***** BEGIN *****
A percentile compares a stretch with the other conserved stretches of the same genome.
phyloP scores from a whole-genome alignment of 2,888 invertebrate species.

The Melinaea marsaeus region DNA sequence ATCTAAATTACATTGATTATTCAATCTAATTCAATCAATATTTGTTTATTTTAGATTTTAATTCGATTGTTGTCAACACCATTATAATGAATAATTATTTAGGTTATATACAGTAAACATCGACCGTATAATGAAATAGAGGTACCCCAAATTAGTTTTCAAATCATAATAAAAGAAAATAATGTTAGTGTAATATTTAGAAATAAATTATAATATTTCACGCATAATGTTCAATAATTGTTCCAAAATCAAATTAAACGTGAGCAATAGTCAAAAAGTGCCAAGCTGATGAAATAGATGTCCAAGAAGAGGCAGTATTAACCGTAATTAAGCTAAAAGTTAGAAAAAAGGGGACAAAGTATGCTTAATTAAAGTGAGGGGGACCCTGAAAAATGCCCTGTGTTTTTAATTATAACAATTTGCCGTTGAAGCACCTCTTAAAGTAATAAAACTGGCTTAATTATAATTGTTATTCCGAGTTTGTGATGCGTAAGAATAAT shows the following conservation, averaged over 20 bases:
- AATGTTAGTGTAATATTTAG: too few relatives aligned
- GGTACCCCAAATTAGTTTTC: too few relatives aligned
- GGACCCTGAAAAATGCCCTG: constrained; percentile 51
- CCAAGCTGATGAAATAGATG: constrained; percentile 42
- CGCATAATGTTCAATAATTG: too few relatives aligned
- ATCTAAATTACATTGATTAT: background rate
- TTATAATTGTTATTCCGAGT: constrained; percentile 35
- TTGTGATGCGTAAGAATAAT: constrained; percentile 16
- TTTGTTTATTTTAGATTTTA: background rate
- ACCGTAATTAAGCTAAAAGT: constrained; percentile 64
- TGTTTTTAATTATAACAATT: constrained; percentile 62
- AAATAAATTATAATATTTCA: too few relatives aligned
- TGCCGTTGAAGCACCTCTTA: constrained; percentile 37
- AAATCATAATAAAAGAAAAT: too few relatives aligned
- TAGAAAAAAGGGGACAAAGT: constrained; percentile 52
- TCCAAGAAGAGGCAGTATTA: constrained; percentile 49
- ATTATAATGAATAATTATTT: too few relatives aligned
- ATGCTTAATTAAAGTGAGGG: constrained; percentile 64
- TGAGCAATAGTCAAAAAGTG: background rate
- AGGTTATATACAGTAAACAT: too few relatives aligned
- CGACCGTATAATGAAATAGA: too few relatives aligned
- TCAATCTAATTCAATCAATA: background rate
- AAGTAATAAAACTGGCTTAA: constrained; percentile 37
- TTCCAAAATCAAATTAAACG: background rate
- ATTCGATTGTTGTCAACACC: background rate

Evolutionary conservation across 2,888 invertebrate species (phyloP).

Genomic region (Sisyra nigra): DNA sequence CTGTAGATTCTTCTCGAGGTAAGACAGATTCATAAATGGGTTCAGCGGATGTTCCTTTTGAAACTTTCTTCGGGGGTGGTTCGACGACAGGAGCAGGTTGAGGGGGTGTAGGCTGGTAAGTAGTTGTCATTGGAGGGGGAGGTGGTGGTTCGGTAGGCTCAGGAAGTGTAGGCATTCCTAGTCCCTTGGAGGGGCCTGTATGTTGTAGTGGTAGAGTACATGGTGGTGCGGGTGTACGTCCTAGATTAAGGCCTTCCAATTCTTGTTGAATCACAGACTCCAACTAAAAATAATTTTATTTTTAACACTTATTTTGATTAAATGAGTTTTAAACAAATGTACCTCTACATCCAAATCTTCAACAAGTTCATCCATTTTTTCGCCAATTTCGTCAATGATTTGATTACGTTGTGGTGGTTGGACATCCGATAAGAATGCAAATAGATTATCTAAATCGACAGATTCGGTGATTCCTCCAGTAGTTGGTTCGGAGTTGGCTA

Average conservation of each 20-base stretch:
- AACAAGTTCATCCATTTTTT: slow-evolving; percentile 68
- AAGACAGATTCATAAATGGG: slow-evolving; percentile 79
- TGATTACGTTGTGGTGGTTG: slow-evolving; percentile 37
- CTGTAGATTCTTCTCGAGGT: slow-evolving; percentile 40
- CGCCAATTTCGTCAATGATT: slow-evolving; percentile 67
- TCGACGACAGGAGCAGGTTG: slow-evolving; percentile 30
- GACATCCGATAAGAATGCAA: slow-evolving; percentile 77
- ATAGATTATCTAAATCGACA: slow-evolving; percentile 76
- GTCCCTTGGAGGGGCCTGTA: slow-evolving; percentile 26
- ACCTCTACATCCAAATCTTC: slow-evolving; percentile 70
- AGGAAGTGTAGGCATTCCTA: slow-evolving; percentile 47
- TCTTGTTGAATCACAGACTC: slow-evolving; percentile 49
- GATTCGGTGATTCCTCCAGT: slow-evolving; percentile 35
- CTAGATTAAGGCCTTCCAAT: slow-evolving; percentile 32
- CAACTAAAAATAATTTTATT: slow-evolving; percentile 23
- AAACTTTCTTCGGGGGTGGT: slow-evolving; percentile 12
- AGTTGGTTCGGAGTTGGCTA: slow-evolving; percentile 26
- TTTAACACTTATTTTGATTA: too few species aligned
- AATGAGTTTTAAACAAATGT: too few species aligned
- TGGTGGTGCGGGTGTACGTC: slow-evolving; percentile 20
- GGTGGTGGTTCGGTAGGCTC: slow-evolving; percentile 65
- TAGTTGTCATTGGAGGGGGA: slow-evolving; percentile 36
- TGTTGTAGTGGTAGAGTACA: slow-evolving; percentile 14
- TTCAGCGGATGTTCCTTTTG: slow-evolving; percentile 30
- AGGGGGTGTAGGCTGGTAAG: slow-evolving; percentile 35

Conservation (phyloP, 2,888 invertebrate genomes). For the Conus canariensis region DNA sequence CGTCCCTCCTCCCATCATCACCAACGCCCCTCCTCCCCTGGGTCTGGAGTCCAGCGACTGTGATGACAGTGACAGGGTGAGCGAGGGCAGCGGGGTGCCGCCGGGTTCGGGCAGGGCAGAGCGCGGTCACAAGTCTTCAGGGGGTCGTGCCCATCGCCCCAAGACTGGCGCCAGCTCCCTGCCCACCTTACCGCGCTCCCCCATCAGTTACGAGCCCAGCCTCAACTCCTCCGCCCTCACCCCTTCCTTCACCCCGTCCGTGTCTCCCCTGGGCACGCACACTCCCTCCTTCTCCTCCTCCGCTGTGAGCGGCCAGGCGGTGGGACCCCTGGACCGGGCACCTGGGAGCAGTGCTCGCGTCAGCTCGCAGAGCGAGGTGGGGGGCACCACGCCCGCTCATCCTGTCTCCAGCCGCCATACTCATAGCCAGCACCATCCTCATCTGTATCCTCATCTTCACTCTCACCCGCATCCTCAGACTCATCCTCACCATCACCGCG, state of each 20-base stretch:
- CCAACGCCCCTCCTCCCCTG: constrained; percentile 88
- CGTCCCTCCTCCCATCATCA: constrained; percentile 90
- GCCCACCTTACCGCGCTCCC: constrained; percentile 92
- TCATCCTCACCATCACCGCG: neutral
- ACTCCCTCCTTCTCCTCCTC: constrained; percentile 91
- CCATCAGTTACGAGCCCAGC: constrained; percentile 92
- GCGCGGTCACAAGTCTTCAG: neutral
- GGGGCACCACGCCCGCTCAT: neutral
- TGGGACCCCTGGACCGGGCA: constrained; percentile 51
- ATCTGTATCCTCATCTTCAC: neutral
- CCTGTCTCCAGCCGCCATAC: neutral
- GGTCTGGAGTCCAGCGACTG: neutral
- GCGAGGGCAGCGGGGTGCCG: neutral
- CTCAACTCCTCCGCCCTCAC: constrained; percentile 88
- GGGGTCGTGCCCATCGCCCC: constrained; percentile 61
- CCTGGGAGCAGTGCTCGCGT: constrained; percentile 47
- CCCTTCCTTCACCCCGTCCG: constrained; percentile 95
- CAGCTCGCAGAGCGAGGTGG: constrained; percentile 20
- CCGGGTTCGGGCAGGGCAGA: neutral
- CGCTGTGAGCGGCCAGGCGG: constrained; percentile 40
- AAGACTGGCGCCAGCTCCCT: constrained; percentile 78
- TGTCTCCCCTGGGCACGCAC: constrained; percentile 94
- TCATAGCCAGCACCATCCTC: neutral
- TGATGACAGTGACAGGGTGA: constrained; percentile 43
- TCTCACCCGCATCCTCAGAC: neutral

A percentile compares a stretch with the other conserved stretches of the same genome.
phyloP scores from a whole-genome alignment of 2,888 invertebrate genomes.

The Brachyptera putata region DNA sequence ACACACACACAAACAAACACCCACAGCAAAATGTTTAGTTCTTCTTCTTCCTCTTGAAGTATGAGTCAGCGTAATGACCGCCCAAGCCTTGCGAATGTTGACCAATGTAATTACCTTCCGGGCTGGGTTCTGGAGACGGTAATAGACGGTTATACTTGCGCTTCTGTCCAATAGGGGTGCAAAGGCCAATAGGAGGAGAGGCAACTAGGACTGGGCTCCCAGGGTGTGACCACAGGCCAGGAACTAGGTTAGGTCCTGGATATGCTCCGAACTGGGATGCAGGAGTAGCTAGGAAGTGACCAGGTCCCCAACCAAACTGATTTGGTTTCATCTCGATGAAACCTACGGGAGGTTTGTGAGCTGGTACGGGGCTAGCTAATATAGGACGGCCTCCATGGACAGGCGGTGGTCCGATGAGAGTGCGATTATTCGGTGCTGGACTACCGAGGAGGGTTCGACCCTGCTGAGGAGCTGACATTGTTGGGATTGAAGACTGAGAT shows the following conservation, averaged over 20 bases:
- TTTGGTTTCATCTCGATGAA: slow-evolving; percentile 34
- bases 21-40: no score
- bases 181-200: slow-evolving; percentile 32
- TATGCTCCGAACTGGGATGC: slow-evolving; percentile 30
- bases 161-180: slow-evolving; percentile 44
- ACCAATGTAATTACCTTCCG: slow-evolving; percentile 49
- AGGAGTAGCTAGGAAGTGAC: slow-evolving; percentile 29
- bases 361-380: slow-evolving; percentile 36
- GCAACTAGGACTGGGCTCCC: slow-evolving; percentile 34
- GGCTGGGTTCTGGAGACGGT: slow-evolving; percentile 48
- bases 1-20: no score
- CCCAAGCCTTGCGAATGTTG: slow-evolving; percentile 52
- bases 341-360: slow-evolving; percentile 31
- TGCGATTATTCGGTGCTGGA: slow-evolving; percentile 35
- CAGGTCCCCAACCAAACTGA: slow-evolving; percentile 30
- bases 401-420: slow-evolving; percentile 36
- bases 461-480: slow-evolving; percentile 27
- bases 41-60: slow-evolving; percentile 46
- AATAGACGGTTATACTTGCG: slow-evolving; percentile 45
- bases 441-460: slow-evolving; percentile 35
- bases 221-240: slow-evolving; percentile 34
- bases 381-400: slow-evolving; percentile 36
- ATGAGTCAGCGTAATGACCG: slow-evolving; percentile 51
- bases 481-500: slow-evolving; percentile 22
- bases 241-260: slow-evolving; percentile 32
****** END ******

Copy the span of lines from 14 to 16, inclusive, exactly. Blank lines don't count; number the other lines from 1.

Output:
- TGTTTTTAATTATAACAATT: constrained; percentile 62
- AAATAAATTATAATATTTCA: too few relatives aligned
- TGCCGTTGAAGCACCTCTTA: constrained; percentile 37